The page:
Fighting, in the main, was to take place at Louisbourg, but there was some excitement to be had at Canso. Indians were lurking about, just waiting for their chance. On the 14th of April, Capt. David Donahew "came in with eight Indians; one of them a king, one of them a Queen."14 On April, the 21st, Sunday, four New Englanders while ashore gathering wood were ambushed by an Indian and two Frenchmen.15 Pomeroy writes that these men were unarmed and one was shot at by a Frenchman, the ball having grazed one finger and carried through his coat sleeve. They gave themselves up to the French group and were then force-marched through the woods. After having traveled about ten miles they stopped for a rest and during this stop the New Englanders overpowered their capturers. Of the three, the Indian made his escape. The best that the New Englanders could do with the seized French muskets was to get off a couple of shots at their running target. The New Englanders, and their two French prisoners, were of the belief that the Indian was hit and likely died in the bush. The next day there was discovered "their canoe that they [the two Frenchmen and the Indian] came in and a bottle of rum in it."
Another source of excitement for the New Englanders was when they attacked the small village of St. Peters, just a few miles away across the open water. (See #13 & #14 on the map.) On the 21st, "Two sloops with 70 men sent to St. Peters. ... The sloops return from St. Peters, they did nothing but burnt a few houses and brought away a small sloop, there being more French and Indians than expected." Talk was then obviously had about how they ought to go back and do a proper job of it. On the 29 of April, the same day that the main invasion fleet had set out for Louisbourg, a significant number of vessels made St. Peter's their objective. "This morning the fleet sailed from Canso to Louisbourg, Colonel [Jeremiah] Moulton with a detachment of about 400 men were ordered to St. Peters to demolish it under convoy of Capt. [John] Furnell in the New Hampshire sloop."16
Having left Antigua in the West Indies on March 13th, as we have seen, Warren's fleet made its way up the Atlantic coast from the Caribbean, and, on April 10th, fell in with a schooner from Marblehead. The Captain of the Marblehead schooner was to inform Warren "that a Fleet of 63 Sail had sailed 14 days on Sunday last with 5,000 Men for Canso under the Command of Generall Pepperrell."17 Being unfamiliar with the waters, Warren took the schooner master on board the Superbe to act as pilot; and, leaving his accompanying merchantmen to go into Boston harbour, took his fleet to Canso. Warren's fleet was to arrive off Canso on the 23rd of April.18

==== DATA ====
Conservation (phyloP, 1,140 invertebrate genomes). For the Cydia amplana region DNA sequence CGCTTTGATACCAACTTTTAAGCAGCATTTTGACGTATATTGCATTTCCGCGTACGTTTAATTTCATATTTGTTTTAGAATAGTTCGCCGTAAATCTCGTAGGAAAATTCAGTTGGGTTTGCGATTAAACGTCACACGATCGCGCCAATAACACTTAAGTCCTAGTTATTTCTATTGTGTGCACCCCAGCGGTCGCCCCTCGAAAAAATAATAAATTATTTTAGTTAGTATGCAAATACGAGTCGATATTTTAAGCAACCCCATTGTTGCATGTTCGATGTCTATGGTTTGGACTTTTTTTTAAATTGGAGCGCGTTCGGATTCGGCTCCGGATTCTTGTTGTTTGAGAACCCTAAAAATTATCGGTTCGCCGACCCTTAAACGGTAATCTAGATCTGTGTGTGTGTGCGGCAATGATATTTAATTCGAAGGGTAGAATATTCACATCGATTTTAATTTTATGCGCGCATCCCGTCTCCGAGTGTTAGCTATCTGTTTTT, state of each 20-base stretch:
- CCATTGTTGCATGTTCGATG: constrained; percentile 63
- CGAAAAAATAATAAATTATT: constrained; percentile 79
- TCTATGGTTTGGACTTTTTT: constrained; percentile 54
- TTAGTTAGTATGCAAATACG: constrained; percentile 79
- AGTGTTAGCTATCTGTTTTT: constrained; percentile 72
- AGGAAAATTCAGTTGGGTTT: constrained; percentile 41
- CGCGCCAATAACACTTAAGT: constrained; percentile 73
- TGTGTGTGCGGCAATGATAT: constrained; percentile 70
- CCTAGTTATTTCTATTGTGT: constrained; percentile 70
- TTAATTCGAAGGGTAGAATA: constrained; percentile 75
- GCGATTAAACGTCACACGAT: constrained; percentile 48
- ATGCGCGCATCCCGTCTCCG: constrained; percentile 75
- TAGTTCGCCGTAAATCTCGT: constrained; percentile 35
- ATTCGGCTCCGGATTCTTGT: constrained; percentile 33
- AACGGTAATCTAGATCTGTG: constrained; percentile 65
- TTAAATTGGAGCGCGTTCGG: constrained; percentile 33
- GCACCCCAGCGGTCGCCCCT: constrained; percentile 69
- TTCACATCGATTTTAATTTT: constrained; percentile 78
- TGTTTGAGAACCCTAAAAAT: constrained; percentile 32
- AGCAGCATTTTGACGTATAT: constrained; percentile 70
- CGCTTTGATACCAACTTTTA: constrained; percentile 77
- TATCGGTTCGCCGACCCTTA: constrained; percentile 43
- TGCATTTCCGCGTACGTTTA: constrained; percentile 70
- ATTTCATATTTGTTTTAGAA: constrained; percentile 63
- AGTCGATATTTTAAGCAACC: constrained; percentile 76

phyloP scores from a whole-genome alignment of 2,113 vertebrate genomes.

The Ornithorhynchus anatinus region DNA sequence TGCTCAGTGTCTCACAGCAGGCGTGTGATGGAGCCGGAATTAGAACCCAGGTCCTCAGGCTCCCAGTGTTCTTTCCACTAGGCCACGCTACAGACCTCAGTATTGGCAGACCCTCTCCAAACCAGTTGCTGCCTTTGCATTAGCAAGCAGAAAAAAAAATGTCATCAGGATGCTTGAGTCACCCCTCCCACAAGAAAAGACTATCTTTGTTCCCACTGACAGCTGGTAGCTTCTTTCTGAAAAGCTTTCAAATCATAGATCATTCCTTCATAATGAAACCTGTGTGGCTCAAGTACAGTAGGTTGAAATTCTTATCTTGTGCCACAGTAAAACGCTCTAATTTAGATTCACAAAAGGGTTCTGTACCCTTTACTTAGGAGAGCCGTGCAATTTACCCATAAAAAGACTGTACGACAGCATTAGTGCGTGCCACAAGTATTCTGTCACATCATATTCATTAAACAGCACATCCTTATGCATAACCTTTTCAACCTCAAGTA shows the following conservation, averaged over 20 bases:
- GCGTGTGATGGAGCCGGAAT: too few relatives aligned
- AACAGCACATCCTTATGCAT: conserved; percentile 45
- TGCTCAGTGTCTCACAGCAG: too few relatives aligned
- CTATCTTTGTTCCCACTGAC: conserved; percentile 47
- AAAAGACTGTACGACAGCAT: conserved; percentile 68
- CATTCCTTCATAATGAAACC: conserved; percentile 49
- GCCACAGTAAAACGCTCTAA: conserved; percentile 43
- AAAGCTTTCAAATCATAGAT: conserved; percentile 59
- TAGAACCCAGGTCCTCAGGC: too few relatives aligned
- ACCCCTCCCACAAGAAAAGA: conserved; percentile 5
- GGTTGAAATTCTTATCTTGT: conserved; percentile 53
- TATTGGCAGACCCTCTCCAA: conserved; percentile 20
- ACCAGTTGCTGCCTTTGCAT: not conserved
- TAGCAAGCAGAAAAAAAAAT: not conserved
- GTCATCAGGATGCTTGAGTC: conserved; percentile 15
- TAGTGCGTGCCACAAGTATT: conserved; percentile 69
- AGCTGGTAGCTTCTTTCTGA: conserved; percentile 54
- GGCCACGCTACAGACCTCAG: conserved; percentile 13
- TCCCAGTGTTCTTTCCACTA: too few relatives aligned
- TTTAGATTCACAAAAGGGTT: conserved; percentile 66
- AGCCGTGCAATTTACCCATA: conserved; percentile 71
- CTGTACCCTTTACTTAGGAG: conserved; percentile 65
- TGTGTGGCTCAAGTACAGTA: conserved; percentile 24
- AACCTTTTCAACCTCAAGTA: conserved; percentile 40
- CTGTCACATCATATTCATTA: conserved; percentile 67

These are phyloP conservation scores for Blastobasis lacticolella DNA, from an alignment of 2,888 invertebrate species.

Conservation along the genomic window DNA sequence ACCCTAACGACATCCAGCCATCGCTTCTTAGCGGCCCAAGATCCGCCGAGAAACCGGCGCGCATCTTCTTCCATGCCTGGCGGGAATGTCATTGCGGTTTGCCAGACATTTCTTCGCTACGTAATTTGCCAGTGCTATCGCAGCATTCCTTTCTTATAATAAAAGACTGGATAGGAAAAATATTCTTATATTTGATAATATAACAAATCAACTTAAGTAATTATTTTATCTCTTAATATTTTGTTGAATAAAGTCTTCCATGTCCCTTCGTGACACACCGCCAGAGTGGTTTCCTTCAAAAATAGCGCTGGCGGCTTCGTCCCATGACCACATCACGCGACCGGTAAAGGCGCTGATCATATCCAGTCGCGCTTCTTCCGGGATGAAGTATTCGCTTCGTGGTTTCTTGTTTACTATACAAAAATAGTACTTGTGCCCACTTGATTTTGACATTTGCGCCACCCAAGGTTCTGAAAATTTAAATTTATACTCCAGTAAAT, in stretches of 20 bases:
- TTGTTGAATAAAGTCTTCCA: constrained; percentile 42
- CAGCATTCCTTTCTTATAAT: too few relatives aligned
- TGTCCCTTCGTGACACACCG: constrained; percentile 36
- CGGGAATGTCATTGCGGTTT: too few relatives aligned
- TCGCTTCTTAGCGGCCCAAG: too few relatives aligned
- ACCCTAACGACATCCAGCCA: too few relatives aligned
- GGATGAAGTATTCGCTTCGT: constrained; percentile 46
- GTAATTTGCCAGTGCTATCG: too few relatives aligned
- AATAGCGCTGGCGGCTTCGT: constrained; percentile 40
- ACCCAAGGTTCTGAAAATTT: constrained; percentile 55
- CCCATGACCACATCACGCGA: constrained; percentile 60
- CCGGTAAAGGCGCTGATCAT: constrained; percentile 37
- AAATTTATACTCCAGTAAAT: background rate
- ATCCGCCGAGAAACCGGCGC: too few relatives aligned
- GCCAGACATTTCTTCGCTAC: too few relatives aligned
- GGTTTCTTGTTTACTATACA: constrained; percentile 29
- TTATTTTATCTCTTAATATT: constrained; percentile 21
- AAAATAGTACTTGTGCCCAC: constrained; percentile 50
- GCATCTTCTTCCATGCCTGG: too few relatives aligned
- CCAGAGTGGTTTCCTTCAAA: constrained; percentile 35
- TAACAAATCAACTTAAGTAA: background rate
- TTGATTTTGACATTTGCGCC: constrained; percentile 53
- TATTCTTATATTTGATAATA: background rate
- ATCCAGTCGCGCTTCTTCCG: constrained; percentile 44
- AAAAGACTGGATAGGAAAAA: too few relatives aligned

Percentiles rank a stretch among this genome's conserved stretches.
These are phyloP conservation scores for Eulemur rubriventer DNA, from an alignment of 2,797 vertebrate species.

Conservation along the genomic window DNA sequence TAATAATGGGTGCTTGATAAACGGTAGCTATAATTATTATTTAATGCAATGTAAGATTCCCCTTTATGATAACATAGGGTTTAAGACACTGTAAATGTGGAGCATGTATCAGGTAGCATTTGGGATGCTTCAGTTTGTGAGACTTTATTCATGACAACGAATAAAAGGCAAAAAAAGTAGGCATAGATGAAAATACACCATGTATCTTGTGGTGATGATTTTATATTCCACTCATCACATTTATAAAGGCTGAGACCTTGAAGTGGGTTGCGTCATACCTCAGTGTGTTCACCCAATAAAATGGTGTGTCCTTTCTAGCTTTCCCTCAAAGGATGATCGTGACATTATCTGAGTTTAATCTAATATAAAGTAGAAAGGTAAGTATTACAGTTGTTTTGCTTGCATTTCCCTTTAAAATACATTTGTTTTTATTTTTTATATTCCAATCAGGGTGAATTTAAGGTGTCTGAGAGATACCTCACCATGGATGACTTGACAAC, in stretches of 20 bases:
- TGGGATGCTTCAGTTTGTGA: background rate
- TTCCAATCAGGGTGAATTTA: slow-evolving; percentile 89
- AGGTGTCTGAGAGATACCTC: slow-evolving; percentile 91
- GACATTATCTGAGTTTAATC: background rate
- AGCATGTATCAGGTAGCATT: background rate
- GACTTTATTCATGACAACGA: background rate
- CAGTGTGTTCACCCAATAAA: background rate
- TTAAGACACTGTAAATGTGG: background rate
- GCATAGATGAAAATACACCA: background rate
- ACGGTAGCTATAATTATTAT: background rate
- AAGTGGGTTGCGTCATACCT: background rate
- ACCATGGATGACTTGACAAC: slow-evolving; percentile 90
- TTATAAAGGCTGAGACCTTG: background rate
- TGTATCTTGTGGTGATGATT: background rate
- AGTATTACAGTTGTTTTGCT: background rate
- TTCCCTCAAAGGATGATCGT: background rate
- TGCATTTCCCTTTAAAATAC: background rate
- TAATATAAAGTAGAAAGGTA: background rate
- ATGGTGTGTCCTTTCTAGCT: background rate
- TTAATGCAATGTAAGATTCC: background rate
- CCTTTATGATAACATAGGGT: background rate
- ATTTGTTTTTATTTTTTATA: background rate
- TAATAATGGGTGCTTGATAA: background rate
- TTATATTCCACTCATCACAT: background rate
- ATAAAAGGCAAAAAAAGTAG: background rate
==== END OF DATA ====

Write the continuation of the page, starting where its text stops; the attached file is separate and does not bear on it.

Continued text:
Warren's fleet laid off shore and did not come into the harbor, though it undoubtedly was spotted by any number of the gawking colonials on the shores at Canso. Warren determined not to spend any time getting into Canso but rather kept his crews at their sailing quarters with a view to reaching his objective as soon as possible, now but just a few miles up the coast. Warren was keen to cut off access into Louisbourg Harbor so as to prevent any French war ships from getting in (in this objective he was to be entirely successful). He was also interested in preventing any supply vessels from getting in (in that regard he was not successful, but mostly so). From my reading of the accounts, the first English man of war to arrive was the Eltham under the command of Phillip Durrell. The Eltham "had wintered in Boston and now returning after acting as convoy to 'mast ships' from Piscataqua."19 Warren had gotten a message through to her, in care of Boston, that directly she was properly provisioned and made ready for sea, she was to join him off the coast of Louisbourg. Durrell, in fact, arrived at Canso, just a day before Warren's fleet arrived. Durrell in the Eltham came but "to the mouth of the harbour." Our journalist confirms with his entry of April 23rd that "Admiral Warren with three ships came by the harbour bound to the Cape he lay to one night for to speak with us."20 So, we see, ready to do their important blockading work, four of England's finest men-of-war, of whom we shall hear more: Superbe (415 men, 60 guns), Eltham (250 men, 44 guns), Mermaid (250 men, 40 guns) and the Launceston (250 men, 40 guns). With the arrival of these powerful armed vessels, you might imagine all the colonials were further pumped and primed. As Seth Pomeroy was to write on the 23rd: "this was a fair day."21
This was April in Nova Scotia and many of the inlets and harbours around Canso (though Canso itself was clear) were still iced in. Our colonial evaders were keen and anxious, and all wondered what the conditions were like at Louisbourg but fifty miles further up the coast. On the 21st, a New England sloop was sent up the coast and she put her nose into Louisbourg harbour and found it "full of ice." On the 24th, in came to Canso the Connecticut men, 500 in number.22 This latest contingent were to be met by the some 3,500 that had been there since the first of the month. All, at this point, were resolved to go to Louisbourg, surely the ice must be melted by now; all that was now needed was the right wind. Within a few days the right time arrived. On April 29th, with a 100 vessels23 transporting them, this enthusiastic crowd headed up the coast and then into Gabarus Bay.24
[NEXT: Pt. 4, Ch. 6 - Colonials on the Beaches.]